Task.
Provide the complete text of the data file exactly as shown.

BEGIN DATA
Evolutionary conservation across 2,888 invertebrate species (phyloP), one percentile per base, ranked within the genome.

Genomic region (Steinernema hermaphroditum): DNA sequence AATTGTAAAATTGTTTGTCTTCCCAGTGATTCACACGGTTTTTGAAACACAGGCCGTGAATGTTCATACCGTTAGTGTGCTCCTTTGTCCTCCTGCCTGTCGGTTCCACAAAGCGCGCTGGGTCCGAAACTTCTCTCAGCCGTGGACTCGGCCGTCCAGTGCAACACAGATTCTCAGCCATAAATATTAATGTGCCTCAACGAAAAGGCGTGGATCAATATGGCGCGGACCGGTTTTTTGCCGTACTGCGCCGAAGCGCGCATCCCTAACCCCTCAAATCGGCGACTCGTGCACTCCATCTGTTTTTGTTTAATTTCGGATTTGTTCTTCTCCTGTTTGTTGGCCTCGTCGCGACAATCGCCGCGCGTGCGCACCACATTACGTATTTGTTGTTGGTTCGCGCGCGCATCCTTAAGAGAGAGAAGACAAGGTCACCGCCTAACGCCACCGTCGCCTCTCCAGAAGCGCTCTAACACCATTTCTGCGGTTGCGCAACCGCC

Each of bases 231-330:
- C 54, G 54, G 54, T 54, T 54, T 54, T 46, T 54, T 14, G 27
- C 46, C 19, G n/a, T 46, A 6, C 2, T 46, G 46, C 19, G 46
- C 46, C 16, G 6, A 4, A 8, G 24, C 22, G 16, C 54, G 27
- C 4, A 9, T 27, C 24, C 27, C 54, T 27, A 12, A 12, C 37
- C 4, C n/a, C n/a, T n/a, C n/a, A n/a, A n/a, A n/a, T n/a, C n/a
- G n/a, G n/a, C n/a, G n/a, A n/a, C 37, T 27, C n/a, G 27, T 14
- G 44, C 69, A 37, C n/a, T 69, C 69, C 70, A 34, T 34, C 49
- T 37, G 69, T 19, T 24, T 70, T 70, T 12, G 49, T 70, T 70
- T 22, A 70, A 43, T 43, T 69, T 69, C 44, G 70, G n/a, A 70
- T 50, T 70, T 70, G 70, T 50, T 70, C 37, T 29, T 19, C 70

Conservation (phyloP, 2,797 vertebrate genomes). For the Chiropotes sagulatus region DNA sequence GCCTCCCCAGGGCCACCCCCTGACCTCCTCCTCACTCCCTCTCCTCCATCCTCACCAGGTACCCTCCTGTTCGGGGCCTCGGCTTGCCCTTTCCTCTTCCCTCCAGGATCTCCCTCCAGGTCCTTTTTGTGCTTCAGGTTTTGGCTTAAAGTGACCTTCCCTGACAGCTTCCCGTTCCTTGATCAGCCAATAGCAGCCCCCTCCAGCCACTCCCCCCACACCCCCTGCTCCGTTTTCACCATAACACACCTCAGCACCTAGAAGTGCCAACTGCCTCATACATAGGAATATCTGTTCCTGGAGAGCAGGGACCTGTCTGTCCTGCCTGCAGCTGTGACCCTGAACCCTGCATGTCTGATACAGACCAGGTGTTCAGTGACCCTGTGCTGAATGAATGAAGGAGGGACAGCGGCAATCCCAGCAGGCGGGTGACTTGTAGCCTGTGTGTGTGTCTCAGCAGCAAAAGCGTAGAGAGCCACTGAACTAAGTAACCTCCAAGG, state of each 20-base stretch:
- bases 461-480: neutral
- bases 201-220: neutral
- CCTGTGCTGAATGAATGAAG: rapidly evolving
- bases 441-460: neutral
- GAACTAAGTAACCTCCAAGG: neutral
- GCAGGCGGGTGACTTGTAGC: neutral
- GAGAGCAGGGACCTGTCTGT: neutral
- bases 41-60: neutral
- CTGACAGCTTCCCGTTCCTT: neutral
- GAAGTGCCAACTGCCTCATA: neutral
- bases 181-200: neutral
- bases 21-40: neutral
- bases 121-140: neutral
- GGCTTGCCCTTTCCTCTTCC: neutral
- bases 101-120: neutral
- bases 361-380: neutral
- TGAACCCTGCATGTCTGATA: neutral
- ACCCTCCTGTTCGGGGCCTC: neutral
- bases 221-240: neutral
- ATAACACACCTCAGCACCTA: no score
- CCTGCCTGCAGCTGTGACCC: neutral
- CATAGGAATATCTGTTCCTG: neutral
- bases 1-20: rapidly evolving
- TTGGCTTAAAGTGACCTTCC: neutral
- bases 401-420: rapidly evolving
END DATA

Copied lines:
Evolutionary conservation across 2,888 invertebrate species (phyloP), one percentile per base, ranked within the genome.

Genomic region (Steinernema hermaphroditum): DNA sequence AATTGTAAAATTGTTTGTCTTCCCAGTGATTCACACGGTTTTTGAAACACAGGCCGTGAATGTTCATACCGTTAGTGTGCTCCTTTGTCCTCCTGCCTGTCGGTTCCACAAAGCGCGCTGGGTCCGAAACTTCTCTCAGCCGTGGACTCGGCCGTCCAGTGCAACACAGATTCTCAGCCATAAATATTAATGTGCCTCAACGAAAAGGCGTGGATCAATATGGCGCGGACCGGTTTTTTGCCGTACTGCGCCGAAGCGCGCATCCCTAACCCCTCAAATCGGCGACTCGTGCACTCCATCTGTTTTTGTTTAATTTCGGATTTGTTCTTCTCCTGTTTGTTGGCCTCGTCGCGACAATCGCCGCGCGTGCGCACCACATTACGTATTTGTTGTTGGTTCGCGCGCGCATCCTTAAGAGAGAGAAGACAAGGTCACCGCCTAACGCCACCGTCGCCTCTCCAGAAGCGCTCTAACACCATTTCTGCGGTTGCGCAACCGCC

Each of bases 231-330:
- C 54, G 54, G 54, T 54, T 54, T 54, T 46, T 54, T 14, G 27
- C 46, C 19, G n/a, T 46, A 6, C 2, T 46, G 46, C 19, G 46
- C 46, C 16, G 6, A 4, A 8, G 24, C 22, G 16, C 54, G 27
- C 4, A 9, T 27, C 24, C 27, C 54, T 27, A 12, A 12, C 37
- C 4, C n/a, C n/a, T n/a, C n/a, A n/a, A n/a, A n/a, T n/a, C n/a
- G n/a, G n/a, C n/a, G n/a, A n/a, C 37, T 27, C n/a, G 27, T 14
- G 44, C 69, A 37, C n/a, T 69, C 69, C 70, A 34, T 34, C 49
- T 37, G 69, T 19, T 24, T 70, T 70, T 12, G 49, T 70, T 70
- T 22, A 70, A 43, T 43, T 69, T 69, C 44, G 70, G n/a, A 70
- T 50, T 70, T 70, G 70, T 50, T 70, C 37, T 29, T 19, C 70

Conservation (phyloP, 2,797 vertebrate genomes). For the Chiropotes sagulatus region DNA sequence GCCTCCCCAGGGCCACCCCCTGACCTCCTCCTCACTCCCTCTCCTCCATCCTCACCAGGTACCCTCCTGTTCGGGGCCTCGGCTTGCCCTTTCCTCTTCCCTCCAGGATCTCCCTCCAGGTCCTTTTTGTGCTTCAGGTTTTGGCTTAAAGTGACCTTCCCTGACAGCTTCCCGTTCCTTGATCAGCCAATAGCAGCCCCCTCCAGCCACTCCCCCCACACCCCCTGCTCCGTTTTCACCATAACACACCTCAGCACCTAGAAGTGCCAACTGCCTCATACATAGGAATATCTGTTCCTGGAGAGCAGGGACCTGTCTGTCCTGCCTGCAGCTGTGACCCTGAACCCTGCATGTCTGATACAGACCAGGTGTTCAGTGACCCTGTGCTGAATGAATGAAGGAGGGACAGCGGCAATCCCAGCAGGCGGGTGACTTGTAGCCTGTGTGTGTGTCTCAGCAGCAAAAGCGTAGAGAGCCACTGAACTAAGTAACCTCCAAGG, state of each 20-base stretch:
- bases 461-480: neutral
- bases 201-220: neutral
- CCTGTGCTGAATGAATGAAG: rapidly evolving
- bases 441-460: neutral
- GAACTAAGTAACCTCCAAGG: neutral
- GCAGGCGGGTGACTTGTAGC: neutral
- GAGAGCAGGGACCTGTCTGT: neutral
- bases 41-60: neutral
- CTGACAGCTTCCCGTTCCTT: neutral
- GAAGTGCCAACTGCCTCATA: neutral
- bases 181-200: neutral
- bases 21-40: neutral
- bases 121-140: neutral
- GGCTTGCCCTTTCCTCTTCC: neutral
- bases 101-120: neutral
- bases 361-380: neutral
- TGAACCCTGCATGTCTGATA: neutral
- ACCCTCCTGTTCGGGGCCTC: neutral
- bases 221-240: neutral
- ATAACACACCTCAGCACCTA: no score
- CCTGCCTGCAGCTGTGACCC: neutral
- CATAGGAATATCTGTTCCTG: neutral
- bases 1-20: rapidly evolving
- TTGGCTTAAAGTGACCTTCC: neutral
- bases 401-420: rapidly evolving